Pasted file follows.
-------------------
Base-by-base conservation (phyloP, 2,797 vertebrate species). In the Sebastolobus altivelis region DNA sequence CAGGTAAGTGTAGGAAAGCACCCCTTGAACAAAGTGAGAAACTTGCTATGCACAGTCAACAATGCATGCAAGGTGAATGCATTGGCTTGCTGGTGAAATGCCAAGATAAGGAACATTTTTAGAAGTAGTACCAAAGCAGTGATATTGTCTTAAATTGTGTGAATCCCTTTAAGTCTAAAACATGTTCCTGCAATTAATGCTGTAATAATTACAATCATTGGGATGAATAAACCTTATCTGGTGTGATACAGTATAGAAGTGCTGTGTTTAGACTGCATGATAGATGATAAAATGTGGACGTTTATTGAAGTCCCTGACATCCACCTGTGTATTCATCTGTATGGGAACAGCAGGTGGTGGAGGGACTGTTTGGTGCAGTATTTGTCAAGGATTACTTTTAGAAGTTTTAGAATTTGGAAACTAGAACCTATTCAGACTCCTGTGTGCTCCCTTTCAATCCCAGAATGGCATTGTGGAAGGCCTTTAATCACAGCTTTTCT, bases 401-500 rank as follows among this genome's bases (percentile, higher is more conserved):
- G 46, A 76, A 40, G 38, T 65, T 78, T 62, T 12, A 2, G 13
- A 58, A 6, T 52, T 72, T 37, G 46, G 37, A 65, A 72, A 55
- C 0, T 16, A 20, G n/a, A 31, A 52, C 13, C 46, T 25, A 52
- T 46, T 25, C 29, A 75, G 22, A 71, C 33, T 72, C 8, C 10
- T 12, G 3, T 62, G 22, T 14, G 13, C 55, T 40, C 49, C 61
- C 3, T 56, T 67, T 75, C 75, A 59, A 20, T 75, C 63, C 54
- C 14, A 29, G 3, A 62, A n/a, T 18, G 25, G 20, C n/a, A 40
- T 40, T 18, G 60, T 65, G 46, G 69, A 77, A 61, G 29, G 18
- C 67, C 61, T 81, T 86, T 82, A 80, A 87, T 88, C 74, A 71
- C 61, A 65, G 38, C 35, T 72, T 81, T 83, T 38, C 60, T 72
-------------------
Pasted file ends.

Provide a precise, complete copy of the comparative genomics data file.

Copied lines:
Base-by-base conservation (phyloP, 2,797 vertebrate species). In the Sebastolobus altivelis region DNA sequence CAGGTAAGTGTAGGAAAGCACCCCTTGAACAAAGTGAGAAACTTGCTATGCACAGTCAACAATGCATGCAAGGTGAATGCATTGGCTTGCTGGTGAAATGCCAAGATAAGGAACATTTTTAGAAGTAGTACCAAAGCAGTGATATTGTCTTAAATTGTGTGAATCCCTTTAAGTCTAAAACATGTTCCTGCAATTAATGCTGTAATAATTACAATCATTGGGATGAATAAACCTTATCTGGTGTGATACAGTATAGAAGTGCTGTGTTTAGACTGCATGATAGATGATAAAATGTGGACGTTTATTGAAGTCCCTGACATCCACCTGTGTATTCATCTGTATGGGAACAGCAGGTGGTGGAGGGACTGTTTGGTGCAGTATTTGTCAAGGATTACTTTTAGAAGTTTTAGAATTTGGAAACTAGAACCTATTCAGACTCCTGTGTGCTCCCTTTCAATCCCAGAATGGCATTGTGGAAGGCCTTTAATCACAGCTTTTCT, bases 401-500 rank as follows among this genome's bases (percentile, higher is more conserved):
- G 46, A 76, A 40, G 38, T 65, T 78, T 62, T 12, A 2, G 13
- A 58, A 6, T 52, T 72, T 37, G 46, G 37, A 65, A 72, A 55
- C 0, T 16, A 20, G n/a, A 31, A 52, C 13, C 46, T 25, A 52
- T 46, T 25, C 29, A 75, G 22, A 71, C 33, T 72, C 8, C 10
- T 12, G 3, T 62, G 22, T 14, G 13, C 55, T 40, C 49, C 61
- C 3, T 56, T 67, T 75, C 75, A 59, A 20, T 75, C 63, C 54
- C 14, A 29, G 3, A 62, A n/a, T 18, G 25, G 20, C n/a, A 40
- T 40, T 18, G 60, T 65, G 46, G 69, A 77, A 61, G 29, G 18
- C 67, C 61, T 81, T 86, T 82, A 80, A 87, T 88, C 74, A 71
- C 61, A 65, G 38, C 35, T 72, T 81, T 83, T 38, C 60, T 72